In 2011, parts of DRC became stable enough for the pair to begin “a multi-faceted research program" in Kahemba. Through 2017, Tshala and Boivin's team documented konzo's effects on development, constructing a portrait of affected, school-aged children. “Konzo is a disease of the most severe poverty. To extract early child development risk factors—nutritional, socioeconomic, educational, emotional, trauma from displacement, famine conditions—from the pure, primary effects of cassava cyanide exposure itself is tough." 

The photo shows a van driving on a muddy, rutted road alongside walking villagers on the way to Kahemba.Photo courtesy of Neerja VashistThe road to Kahemba is at least a two-day drive from Kinshasa, the capital of the DRC.

Continuing work in the region pioneered by Jean-Pierre Banea in the DRC Ministry of Health and Nutrition, Tshala and Boivin's team tested levels of urinary thiocyanate in people and levels of cyanide in the household cassava flour. (Urinary thiocyanate levels indicate how much cyanide people have ingested.) “We proved that higher levels of urinary thiocyanate within the moms (who prepare food and breastfeed) was associated with greater exposure to poorly processed cassava (and cyanide) and also developmental delays in their infants." The team, in partnership with Esperance Kashala-Abotnes at the University of Bergen in Norway, was the first to document overall cognitive delays in addition to motor delays from poorly processed cassava in infants and very young children.

These disturbing results raised an urgent question: How can konzo be prevented? “The only practical way is the wetting method," said Boivin. It was clear, though, that mothers who learned the method only practiced it for a time before returning to familiar tradition. “So, what do we do to get the moms to persist?"

Caregiver intervention

Previously, with funding from the Eunice Kennedy Shriver National Institute of Child Health and Human Development, Boivin's team had adapted a caregiver training intervention for Ugandan mothers living with HIV. The Mediational Intervention for Sensitizing Caregivers (MISC) teaches mothers how to better care for their children, leading to improved developmental outcomes and survival rates for the children. “It's a year-long, every-other-week training package for moms," explained Boivin. “The moms had become sensitized and more attentive and astute in terms of the health care needs of their children," said Boivin.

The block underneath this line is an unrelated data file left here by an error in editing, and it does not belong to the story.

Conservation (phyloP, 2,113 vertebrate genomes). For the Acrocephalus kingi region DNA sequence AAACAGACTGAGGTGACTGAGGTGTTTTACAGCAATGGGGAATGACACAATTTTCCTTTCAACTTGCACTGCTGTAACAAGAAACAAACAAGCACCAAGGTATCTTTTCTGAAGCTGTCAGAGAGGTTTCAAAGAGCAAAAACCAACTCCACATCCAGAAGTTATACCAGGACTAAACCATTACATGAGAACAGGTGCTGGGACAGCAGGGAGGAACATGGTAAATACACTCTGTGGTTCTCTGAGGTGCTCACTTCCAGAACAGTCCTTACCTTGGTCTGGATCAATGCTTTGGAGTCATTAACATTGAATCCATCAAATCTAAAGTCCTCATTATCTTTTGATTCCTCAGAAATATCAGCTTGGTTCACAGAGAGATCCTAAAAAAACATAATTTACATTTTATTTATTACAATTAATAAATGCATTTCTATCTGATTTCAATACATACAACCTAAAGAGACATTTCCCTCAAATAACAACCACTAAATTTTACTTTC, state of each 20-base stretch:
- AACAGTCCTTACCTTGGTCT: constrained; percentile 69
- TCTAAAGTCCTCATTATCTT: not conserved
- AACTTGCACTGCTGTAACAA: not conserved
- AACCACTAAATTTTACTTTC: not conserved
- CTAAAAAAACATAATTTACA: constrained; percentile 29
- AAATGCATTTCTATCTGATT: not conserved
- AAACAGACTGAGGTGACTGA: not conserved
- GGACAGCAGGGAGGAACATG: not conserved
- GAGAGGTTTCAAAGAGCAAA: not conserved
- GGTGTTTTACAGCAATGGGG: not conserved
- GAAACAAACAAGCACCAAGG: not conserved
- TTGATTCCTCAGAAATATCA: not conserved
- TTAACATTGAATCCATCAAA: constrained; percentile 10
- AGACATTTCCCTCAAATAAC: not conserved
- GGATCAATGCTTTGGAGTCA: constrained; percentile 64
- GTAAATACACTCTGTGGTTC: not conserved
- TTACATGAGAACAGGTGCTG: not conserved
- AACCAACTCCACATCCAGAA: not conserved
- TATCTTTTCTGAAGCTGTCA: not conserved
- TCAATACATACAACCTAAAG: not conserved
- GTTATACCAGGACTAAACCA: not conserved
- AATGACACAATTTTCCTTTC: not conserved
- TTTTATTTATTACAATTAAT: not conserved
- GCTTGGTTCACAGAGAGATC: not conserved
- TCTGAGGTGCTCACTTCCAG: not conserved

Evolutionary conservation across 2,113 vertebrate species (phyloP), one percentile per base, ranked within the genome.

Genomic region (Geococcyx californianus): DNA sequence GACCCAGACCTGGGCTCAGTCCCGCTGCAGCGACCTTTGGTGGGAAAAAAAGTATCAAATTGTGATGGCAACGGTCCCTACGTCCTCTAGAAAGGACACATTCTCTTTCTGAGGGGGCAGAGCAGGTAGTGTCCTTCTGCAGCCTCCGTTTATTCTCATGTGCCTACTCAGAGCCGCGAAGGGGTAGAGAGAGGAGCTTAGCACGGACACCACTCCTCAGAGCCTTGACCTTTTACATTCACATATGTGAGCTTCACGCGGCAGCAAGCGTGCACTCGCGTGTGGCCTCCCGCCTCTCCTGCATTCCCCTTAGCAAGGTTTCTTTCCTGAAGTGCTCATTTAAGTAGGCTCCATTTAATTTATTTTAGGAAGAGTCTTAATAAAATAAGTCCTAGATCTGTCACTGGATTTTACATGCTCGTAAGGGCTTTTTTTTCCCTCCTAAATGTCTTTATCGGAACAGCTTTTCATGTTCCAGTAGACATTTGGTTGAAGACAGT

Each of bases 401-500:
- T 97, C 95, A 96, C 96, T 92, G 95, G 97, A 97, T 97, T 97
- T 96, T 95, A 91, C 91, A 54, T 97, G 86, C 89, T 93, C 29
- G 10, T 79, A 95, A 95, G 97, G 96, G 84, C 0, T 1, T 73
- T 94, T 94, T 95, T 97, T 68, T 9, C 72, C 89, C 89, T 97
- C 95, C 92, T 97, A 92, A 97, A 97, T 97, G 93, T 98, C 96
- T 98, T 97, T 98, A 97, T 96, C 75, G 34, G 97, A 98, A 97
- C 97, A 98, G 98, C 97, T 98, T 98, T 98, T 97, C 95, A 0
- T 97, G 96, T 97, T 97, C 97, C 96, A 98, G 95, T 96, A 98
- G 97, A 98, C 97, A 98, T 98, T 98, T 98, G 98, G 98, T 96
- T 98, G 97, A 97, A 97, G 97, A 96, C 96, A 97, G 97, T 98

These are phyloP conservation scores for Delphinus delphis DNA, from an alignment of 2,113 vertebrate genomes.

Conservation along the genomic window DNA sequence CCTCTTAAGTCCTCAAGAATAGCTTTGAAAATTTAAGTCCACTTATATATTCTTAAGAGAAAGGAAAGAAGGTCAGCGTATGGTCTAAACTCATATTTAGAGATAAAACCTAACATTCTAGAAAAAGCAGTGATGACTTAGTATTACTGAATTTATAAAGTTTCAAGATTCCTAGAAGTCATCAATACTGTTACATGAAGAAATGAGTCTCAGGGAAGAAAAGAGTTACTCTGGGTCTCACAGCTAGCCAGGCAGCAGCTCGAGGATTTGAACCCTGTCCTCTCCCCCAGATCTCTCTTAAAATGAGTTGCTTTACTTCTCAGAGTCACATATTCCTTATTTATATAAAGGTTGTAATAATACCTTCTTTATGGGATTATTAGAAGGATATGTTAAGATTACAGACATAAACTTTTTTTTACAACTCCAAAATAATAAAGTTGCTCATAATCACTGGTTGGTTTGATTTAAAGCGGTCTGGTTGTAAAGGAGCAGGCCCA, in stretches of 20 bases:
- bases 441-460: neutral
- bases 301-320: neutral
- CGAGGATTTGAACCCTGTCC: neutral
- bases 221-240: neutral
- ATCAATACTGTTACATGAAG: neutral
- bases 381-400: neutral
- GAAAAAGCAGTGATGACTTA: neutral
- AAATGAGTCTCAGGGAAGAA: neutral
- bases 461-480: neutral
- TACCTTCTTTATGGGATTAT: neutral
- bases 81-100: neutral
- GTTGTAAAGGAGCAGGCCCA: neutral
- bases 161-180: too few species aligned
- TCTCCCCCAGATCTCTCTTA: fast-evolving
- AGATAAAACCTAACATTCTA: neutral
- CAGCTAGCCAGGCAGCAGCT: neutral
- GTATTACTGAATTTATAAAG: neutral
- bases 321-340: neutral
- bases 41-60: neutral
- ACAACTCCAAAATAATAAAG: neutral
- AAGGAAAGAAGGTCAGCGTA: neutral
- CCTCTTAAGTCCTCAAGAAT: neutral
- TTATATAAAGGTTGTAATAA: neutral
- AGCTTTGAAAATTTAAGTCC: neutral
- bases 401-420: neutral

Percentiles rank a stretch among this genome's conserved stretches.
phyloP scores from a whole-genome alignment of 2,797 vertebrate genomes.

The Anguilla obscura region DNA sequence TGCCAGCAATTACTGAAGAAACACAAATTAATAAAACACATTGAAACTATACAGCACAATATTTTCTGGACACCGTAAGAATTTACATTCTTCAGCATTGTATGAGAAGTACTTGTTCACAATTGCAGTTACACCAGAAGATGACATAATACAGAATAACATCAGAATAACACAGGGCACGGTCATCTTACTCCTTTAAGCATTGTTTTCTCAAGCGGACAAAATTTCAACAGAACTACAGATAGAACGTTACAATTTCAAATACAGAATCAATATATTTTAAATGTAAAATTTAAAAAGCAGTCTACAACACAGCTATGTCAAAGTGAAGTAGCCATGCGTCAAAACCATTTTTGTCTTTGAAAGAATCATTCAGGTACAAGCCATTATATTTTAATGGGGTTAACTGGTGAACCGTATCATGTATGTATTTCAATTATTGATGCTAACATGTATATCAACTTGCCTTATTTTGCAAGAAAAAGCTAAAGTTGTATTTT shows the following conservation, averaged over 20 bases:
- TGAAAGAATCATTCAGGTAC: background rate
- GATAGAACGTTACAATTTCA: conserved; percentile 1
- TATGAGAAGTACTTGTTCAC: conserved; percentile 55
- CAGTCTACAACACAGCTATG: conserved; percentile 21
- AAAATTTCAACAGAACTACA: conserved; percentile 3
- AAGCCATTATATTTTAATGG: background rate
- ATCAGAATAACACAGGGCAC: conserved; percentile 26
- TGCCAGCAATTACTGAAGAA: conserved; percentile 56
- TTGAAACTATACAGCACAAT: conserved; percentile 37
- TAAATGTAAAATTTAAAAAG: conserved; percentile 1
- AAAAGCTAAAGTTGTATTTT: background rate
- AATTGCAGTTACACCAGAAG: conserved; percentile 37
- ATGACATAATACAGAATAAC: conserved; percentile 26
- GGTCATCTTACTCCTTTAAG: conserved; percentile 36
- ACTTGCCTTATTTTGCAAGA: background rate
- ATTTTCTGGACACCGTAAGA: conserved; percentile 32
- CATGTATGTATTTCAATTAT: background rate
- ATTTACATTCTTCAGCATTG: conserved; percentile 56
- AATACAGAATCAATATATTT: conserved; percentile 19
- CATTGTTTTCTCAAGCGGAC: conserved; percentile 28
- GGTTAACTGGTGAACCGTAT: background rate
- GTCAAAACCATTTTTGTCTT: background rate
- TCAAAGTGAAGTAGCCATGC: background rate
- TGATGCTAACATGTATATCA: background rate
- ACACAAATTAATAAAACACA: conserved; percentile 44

Boivin hypothesized that it might encourage mothers towards sustainable use of the wetting method. “We took our two best Ugandan trainers and sent them to Kahemba, where they trained our field teams in MISC," said Boivin. Preliminary results show the program is making a difference. Flour cyanide levels and urinary thiocyanate levels are lower among the mothers who received the MISC intervention. “A first look seems to indicate that the moms are more motivated. The kids are doing better developmentally in language-related areas, which drives overall cognitive benefits."

“We're preventing konzo, a permanent, irreversible neurological disease, in the most abject impoverished setting you can imagine," said Boivin. If some mothers become peer leaders-trainers for the wetting method with MISC, the benefits could extend exponentially—to her family, her community, and beyond.

More information

Updated December 14, 2022